WASHINGTON -- Baltimore's violent protests are an understandable response to a system that's rigged in favor of the rich and leaves young people with little hope or opportunity, Senate Minority Leader Harry Reid (D-Nev.) said Tuesday afternoon.
"We cannot condone the violence we see in Baltimore, but we must not ignore the despair and hopelessness that gives rise to this kind of violence," Reid said on the Senate floor, condemning the violence in a way that seemed more dutiful than heartfelt. "So let’s condemn the violence, but let’s not ignore the underlying problem."
Senate Majority Leader Mitch McConnell (R-Ky.), meanwhile, was less interested in the root cause of the unrest, instead calling for law enforcement to crack down. "I hope the investigation into illegal behavior will be be concluded soon and those who've been engaged in criminal behavior will be promptly pursued and charged," McConnell said.
McConnell was referring not to the police officers involved in the killing of Freddie Gray, who died in police custody this month from a spinal injury, but rather to those in the streets. Reid, who is retiring at the end of 2016, put the focus on Gray, who was arrested after running from police, allegedly after making eye contact with an officer. "Mr. Gray’s death is the latest in a series of disturbing and unnecessary deaths of young men of color at the hands of police and vigilantes," Reid said.
Reid added that if he were a young boy today facing similar circumstances, he doesn't know how he would respond. "Let’s not pretend the path from poverty like the one I traveled is still available to everyone out there as long as they work hard," he said. "For hard work to bear fruit, there must be opportunity and there must be hope. I can't imagine what direction my life would have taken without the hope of the American dream.
"It doesn’t matter if you live in Searchlight or Las Vegas, in Baltimore or rural Maryland: When there is no hope, anger and despair move in," Reid said. "Let’s not pretend the system is fair. Let’s not pretend everything is okay."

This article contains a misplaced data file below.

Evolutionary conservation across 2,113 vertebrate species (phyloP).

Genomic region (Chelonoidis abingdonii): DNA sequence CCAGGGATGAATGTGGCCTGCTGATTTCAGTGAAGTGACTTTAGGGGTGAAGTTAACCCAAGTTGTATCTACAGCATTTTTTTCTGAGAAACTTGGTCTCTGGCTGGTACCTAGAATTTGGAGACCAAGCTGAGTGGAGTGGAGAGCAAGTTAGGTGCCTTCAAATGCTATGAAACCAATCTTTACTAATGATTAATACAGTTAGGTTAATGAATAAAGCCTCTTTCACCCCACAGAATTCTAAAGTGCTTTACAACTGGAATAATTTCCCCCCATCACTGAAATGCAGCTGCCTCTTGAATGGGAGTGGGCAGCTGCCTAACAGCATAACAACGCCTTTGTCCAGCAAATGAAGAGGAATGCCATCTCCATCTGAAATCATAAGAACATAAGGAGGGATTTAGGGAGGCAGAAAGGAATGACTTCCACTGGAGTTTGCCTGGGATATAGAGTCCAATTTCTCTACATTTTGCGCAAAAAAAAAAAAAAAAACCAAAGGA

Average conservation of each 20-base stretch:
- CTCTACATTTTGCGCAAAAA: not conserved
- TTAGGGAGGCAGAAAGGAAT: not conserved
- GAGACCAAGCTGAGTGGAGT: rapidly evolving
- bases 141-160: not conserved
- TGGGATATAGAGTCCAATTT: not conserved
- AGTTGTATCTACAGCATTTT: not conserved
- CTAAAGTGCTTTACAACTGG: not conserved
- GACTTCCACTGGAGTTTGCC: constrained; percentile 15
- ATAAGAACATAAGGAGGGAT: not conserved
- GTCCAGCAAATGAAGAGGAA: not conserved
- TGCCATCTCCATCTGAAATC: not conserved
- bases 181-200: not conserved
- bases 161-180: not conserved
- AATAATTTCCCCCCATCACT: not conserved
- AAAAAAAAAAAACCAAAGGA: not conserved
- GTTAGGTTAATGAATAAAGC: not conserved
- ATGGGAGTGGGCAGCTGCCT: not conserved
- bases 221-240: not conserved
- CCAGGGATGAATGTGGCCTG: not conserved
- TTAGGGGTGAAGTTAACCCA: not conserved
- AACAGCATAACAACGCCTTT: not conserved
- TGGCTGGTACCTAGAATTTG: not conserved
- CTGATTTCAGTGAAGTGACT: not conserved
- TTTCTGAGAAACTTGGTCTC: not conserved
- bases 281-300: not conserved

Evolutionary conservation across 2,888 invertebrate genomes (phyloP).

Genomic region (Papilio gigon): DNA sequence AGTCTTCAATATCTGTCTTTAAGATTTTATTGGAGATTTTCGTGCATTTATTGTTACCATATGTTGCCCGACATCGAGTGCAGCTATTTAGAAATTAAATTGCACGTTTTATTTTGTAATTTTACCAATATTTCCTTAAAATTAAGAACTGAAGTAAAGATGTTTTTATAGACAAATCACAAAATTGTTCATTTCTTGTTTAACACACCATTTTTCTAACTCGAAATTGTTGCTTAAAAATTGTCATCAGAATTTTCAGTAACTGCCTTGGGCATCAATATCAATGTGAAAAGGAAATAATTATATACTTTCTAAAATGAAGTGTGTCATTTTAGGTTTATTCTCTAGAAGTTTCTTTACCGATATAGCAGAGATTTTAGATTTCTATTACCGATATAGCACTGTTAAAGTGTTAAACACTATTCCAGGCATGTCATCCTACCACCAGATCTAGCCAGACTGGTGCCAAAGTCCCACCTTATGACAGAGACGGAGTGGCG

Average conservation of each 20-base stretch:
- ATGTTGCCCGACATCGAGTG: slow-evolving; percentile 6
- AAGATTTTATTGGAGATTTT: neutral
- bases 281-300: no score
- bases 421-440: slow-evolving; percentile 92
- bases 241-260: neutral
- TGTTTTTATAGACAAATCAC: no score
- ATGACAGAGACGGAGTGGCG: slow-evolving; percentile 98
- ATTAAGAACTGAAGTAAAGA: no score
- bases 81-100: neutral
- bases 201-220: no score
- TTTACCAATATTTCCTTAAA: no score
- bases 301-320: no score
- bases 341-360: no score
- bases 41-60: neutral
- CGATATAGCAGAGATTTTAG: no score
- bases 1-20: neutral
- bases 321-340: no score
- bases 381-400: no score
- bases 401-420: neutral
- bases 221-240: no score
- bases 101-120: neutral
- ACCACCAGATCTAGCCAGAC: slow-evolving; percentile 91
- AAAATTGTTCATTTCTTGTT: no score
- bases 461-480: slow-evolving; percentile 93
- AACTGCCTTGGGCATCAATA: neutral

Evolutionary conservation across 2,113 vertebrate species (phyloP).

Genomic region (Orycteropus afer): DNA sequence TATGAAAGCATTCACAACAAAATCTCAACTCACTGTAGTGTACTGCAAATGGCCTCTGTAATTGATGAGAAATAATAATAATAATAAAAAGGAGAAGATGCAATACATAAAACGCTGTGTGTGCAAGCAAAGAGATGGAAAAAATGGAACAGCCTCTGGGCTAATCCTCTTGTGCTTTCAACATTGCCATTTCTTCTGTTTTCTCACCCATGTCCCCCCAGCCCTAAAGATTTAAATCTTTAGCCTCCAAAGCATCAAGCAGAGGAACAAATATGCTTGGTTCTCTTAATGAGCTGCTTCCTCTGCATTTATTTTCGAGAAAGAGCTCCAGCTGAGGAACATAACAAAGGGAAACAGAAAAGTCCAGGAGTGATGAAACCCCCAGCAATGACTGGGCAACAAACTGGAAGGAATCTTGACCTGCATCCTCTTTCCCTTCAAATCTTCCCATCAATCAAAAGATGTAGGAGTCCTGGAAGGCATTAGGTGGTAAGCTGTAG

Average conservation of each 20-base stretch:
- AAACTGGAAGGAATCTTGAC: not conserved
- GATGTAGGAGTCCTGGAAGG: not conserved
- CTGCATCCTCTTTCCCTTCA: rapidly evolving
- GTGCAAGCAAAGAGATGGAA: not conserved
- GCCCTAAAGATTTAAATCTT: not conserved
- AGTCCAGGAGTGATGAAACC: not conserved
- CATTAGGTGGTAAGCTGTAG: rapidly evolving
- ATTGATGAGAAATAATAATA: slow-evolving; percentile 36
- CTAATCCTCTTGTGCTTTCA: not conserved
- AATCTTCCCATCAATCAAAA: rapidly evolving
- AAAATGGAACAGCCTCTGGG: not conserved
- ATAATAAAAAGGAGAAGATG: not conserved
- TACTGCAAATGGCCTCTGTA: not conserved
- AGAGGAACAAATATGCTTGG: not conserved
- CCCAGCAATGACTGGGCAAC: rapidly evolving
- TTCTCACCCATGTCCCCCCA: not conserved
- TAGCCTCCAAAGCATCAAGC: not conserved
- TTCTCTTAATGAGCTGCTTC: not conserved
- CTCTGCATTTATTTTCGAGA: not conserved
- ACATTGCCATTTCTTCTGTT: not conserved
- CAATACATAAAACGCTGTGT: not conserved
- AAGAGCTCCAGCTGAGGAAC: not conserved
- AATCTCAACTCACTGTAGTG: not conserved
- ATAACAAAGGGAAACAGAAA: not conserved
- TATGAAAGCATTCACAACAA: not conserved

The rioting on Monday night shouldn't distract from the injustice that led to the riot, Reid said. “We should not let the violence perpetrated by a few to become an excuse to ignore the underlying problem: that millions of Americans feel powerless in the face of a system that is rigged against them. It’s easy to feel powerless when you see the rich getting richer while opportunities to build a better life for yourself and your family are nonexistent in your own community," he said. "This isn’t just about inner cities. This is about the deep, crushing poverty that infects rural and suburban communities across the country."
Reid said it's easy to understand why young people were angry enough to turn violent. "It’s easy to feel devalued when schools in your community are failing. It’s easy to believe the system is rigged against you when you spend years watching what President Obama called today 'a slow-rolling crisis' of troubling police interactions with people of color," he said.
President Barack Obama on Tuesday chided the media and the public for neglecting impoverished neighborhoods in Baltimore and elsewhere, which only become newsworthy when a particularly atrocious act by police is publicized. "If we really want to solve the problem, we could," he said. "It's just it would require everybody saying this is important, this is significant and that we just don't pay attention to these communities when a CVS burns. And we don't just pay attention when a man gets shot or has his spine snapped," Obama said.
That man, Reid said, deserves to be remembered. "A man is dead who should not be dead. His name was Freddie Gray," said Reid.
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